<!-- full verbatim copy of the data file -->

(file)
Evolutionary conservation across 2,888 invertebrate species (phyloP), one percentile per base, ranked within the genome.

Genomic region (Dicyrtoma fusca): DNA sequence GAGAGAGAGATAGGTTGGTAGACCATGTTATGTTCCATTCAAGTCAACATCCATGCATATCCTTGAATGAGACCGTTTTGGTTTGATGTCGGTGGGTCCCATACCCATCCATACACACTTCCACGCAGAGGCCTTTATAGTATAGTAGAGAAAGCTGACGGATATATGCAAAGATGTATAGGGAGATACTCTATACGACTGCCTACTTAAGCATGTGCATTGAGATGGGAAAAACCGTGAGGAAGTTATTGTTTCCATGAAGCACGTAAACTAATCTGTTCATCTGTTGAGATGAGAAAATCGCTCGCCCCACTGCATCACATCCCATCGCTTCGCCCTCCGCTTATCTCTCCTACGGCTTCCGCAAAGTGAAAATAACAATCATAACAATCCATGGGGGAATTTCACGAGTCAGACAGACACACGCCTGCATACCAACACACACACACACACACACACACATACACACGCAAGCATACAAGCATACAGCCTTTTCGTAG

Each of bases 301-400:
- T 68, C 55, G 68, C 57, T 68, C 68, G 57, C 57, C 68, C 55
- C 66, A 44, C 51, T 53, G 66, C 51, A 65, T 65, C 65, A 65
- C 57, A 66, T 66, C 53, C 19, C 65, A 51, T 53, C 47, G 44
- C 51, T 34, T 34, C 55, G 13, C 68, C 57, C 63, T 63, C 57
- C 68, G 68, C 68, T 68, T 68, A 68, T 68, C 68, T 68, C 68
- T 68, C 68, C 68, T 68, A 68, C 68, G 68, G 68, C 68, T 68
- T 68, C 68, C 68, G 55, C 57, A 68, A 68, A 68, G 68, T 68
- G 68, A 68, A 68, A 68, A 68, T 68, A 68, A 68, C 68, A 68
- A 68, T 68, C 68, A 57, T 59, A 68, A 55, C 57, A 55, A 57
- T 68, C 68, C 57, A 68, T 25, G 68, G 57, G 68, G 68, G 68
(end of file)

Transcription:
Evolutionary conservation across 2,888 invertebrate species (phyloP), one percentile per base, ranked within the genome.

Genomic region (Dicyrtoma fusca): DNA sequence GAGAGAGAGATAGGTTGGTAGACCATGTTATGTTCCATTCAAGTCAACATCCATGCATATCCTTGAATGAGACCGTTTTGGTTTGATGTCGGTGGGTCCCATACCCATCCATACACACTTCCACGCAGAGGCCTTTATAGTATAGTAGAGAAAGCTGACGGATATATGCAAAGATGTATAGGGAGATACTCTATACGACTGCCTACTTAAGCATGTGCATTGAGATGGGAAAAACCGTGAGGAAGTTATTGTTTCCATGAAGCACGTAAACTAATCTGTTCATCTGTTGAGATGAGAAAATCGCTCGCCCCACTGCATCACATCCCATCGCTTCGCCCTCCGCTTATCTCTCCTACGGCTTCCGCAAAGTGAAAATAACAATCATAACAATCCATGGGGGAATTTCACGAGTCAGACAGACACACGCCTGCATACCAACACACACACACACACACACACACATACACACGCAAGCATACAAGCATACAGCCTTTTCGTAG

Each of bases 301-400:
- T 68, C 55, G 68, C 57, T 68, C 68, G 57, C 57, C 68, C 55
- C 66, A 44, C 51, T 53, G 66, C 51, A 65, T 65, C 65, A 65
- C 57, A 66, T 66, C 53, C 19, C 65, A 51, T 53, C 47, G 44
- C 51, T 34, T 34, C 55, G 13, C 68, C 57, C 63, T 63, C 57
- C 68, G 68, C 68, T 68, T 68, A 68, T 68, C 68, T 68, C 68
- T 68, C 68, C 68, T 68, A 68, C 68, G 68, G 68, C 68, T 68
- T 68, C 68, C 68, G 55, C 57, A 68, A 68, A 68, G 68, T 68
- G 68, A 68, A 68, A 68, A 68, T 68, A 68, A 68, C 68, A 68
- A 68, T 68, C 68, A 57, T 59, A 68, A 55, C 57, A 55, A 57
- T 68, C 68, C 57, A 68, T 25, G 68, G 57, G 68, G 68, G 68